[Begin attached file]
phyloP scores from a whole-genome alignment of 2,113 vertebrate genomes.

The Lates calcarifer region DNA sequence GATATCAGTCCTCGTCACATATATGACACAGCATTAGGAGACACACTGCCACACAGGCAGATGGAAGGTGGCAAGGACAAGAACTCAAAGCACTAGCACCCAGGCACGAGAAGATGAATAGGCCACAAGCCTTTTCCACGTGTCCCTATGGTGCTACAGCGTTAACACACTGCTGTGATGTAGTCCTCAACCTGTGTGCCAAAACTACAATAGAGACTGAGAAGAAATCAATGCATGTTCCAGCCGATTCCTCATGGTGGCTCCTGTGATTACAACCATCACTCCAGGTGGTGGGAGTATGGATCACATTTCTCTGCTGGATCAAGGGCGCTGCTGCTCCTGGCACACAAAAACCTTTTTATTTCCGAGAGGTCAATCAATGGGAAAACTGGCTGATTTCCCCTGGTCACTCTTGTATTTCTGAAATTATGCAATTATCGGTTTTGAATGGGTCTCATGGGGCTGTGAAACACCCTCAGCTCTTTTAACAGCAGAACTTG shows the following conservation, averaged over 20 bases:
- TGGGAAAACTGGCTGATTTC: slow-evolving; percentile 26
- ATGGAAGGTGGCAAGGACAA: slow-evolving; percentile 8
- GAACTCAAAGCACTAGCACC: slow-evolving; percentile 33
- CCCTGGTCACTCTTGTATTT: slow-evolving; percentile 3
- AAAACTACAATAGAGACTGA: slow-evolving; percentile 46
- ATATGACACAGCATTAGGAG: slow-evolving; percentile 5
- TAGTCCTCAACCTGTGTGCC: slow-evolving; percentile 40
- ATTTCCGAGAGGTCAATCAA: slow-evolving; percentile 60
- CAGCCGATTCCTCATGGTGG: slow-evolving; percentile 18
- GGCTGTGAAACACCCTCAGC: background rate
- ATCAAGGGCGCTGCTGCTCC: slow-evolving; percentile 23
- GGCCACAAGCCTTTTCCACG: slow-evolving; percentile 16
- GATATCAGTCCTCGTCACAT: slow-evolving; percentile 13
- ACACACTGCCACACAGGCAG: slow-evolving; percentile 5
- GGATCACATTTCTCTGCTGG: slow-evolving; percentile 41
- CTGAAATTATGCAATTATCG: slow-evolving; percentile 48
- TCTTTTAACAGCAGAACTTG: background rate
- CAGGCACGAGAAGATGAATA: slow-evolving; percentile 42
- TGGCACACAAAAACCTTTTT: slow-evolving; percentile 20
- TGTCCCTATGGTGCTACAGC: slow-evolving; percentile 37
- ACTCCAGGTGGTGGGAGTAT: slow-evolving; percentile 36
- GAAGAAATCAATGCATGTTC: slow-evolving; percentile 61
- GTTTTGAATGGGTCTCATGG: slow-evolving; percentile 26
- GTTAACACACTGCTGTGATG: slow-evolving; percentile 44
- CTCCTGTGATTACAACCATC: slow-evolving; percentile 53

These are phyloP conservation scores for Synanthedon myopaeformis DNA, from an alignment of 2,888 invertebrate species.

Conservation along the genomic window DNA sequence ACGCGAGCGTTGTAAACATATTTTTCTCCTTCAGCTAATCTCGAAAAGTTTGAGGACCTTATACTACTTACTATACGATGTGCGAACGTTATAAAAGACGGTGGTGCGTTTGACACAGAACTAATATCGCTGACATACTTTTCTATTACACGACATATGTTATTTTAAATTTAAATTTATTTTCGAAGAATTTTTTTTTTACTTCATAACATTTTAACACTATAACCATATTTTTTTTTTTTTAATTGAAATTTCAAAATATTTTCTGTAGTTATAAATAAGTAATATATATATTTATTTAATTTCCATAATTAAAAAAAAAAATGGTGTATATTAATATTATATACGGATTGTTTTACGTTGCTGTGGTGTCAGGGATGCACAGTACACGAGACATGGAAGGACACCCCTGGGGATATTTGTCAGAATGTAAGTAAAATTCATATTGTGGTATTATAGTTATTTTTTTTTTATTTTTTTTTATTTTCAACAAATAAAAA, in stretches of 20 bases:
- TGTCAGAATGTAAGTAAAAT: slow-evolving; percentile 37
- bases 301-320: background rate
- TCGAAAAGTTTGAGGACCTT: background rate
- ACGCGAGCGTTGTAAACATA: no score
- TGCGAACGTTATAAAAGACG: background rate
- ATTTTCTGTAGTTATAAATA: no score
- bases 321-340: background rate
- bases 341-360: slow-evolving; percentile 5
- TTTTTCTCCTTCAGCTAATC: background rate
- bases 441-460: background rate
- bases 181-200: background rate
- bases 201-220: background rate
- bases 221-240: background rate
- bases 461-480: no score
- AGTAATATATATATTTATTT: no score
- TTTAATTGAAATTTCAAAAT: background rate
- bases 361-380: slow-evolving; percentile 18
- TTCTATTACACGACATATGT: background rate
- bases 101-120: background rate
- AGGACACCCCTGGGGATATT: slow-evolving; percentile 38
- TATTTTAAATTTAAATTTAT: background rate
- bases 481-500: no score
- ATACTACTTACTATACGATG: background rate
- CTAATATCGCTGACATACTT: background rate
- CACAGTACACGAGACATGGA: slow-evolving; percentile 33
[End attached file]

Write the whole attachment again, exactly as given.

phyloP scores from a whole-genome alignment of 2,113 vertebrate genomes.

The Lates calcarifer region DNA sequence GATATCAGTCCTCGTCACATATATGACACAGCATTAGGAGACACACTGCCACACAGGCAGATGGAAGGTGGCAAGGACAAGAACTCAAAGCACTAGCACCCAGGCACGAGAAGATGAATAGGCCACAAGCCTTTTCCACGTGTCCCTATGGTGCTACAGCGTTAACACACTGCTGTGATGTAGTCCTCAACCTGTGTGCCAAAACTACAATAGAGACTGAGAAGAAATCAATGCATGTTCCAGCCGATTCCTCATGGTGGCTCCTGTGATTACAACCATCACTCCAGGTGGTGGGAGTATGGATCACATTTCTCTGCTGGATCAAGGGCGCTGCTGCTCCTGGCACACAAAAACCTTTTTATTTCCGAGAGGTCAATCAATGGGAAAACTGGCTGATTTCCCCTGGTCACTCTTGTATTTCTGAAATTATGCAATTATCGGTTTTGAATGGGTCTCATGGGGCTGTGAAACACCCTCAGCTCTTTTAACAGCAGAACTTG shows the following conservation, averaged over 20 bases:
- TGGGAAAACTGGCTGATTTC: slow-evolving; percentile 26
- ATGGAAGGTGGCAAGGACAA: slow-evolving; percentile 8
- GAACTCAAAGCACTAGCACC: slow-evolving; percentile 33
- CCCTGGTCACTCTTGTATTT: slow-evolving; percentile 3
- AAAACTACAATAGAGACTGA: slow-evolving; percentile 46
- ATATGACACAGCATTAGGAG: slow-evolving; percentile 5
- TAGTCCTCAACCTGTGTGCC: slow-evolving; percentile 40
- ATTTCCGAGAGGTCAATCAA: slow-evolving; percentile 60
- CAGCCGATTCCTCATGGTGG: slow-evolving; percentile 18
- GGCTGTGAAACACCCTCAGC: background rate
- ATCAAGGGCGCTGCTGCTCC: slow-evolving; percentile 23
- GGCCACAAGCCTTTTCCACG: slow-evolving; percentile 16
- GATATCAGTCCTCGTCACAT: slow-evolving; percentile 13
- ACACACTGCCACACAGGCAG: slow-evolving; percentile 5
- GGATCACATTTCTCTGCTGG: slow-evolving; percentile 41
- CTGAAATTATGCAATTATCG: slow-evolving; percentile 48
- TCTTTTAACAGCAGAACTTG: background rate
- CAGGCACGAGAAGATGAATA: slow-evolving; percentile 42
- TGGCACACAAAAACCTTTTT: slow-evolving; percentile 20
- TGTCCCTATGGTGCTACAGC: slow-evolving; percentile 37
- ACTCCAGGTGGTGGGAGTAT: slow-evolving; percentile 36
- GAAGAAATCAATGCATGTTC: slow-evolving; percentile 61
- GTTTTGAATGGGTCTCATGG: slow-evolving; percentile 26
- GTTAACACACTGCTGTGATG: slow-evolving; percentile 44
- CTCCTGTGATTACAACCATC: slow-evolving; percentile 53

These are phyloP conservation scores for Synanthedon myopaeformis DNA, from an alignment of 2,888 invertebrate species.

Conservation along the genomic window DNA sequence ACGCGAGCGTTGTAAACATATTTTTCTCCTTCAGCTAATCTCGAAAAGTTTGAGGACCTTATACTACTTACTATACGATGTGCGAACGTTATAAAAGACGGTGGTGCGTTTGACACAGAACTAATATCGCTGACATACTTTTCTATTACACGACATATGTTATTTTAAATTTAAATTTATTTTCGAAGAATTTTTTTTTTACTTCATAACATTTTAACACTATAACCATATTTTTTTTTTTTTAATTGAAATTTCAAAATATTTTCTGTAGTTATAAATAAGTAATATATATATTTATTTAATTTCCATAATTAAAAAAAAAAATGGTGTATATTAATATTATATACGGATTGTTTTACGTTGCTGTGGTGTCAGGGATGCACAGTACACGAGACATGGAAGGACACCCCTGGGGATATTTGTCAGAATGTAAGTAAAATTCATATTGTGGTATTATAGTTATTTTTTTTTTATTTTTTTTTATTTTCAACAAATAAAAA, in stretches of 20 bases:
- TGTCAGAATGTAAGTAAAAT: slow-evolving; percentile 37
- bases 301-320: background rate
- TCGAAAAGTTTGAGGACCTT: background rate
- ACGCGAGCGTTGTAAACATA: no score
- TGCGAACGTTATAAAAGACG: background rate
- ATTTTCTGTAGTTATAAATA: no score
- bases 321-340: background rate
- bases 341-360: slow-evolving; percentile 5
- TTTTTCTCCTTCAGCTAATC: background rate
- bases 441-460: background rate
- bases 181-200: background rate
- bases 201-220: background rate
- bases 221-240: background rate
- bases 461-480: no score
- AGTAATATATATATTTATTT: no score
- TTTAATTGAAATTTCAAAAT: background rate
- bases 361-380: slow-evolving; percentile 18
- TTCTATTACACGACATATGT: background rate
- bases 101-120: background rate
- AGGACACCCCTGGGGATATT: slow-evolving; percentile 38
- TATTTTAAATTTAAATTTAT: background rate
- bases 481-500: no score
- ATACTACTTACTATACGATG: background rate
- CTAATATCGCTGACATACTT: background rate
- CACAGTACACGAGACATGGA: slow-evolving; percentile 33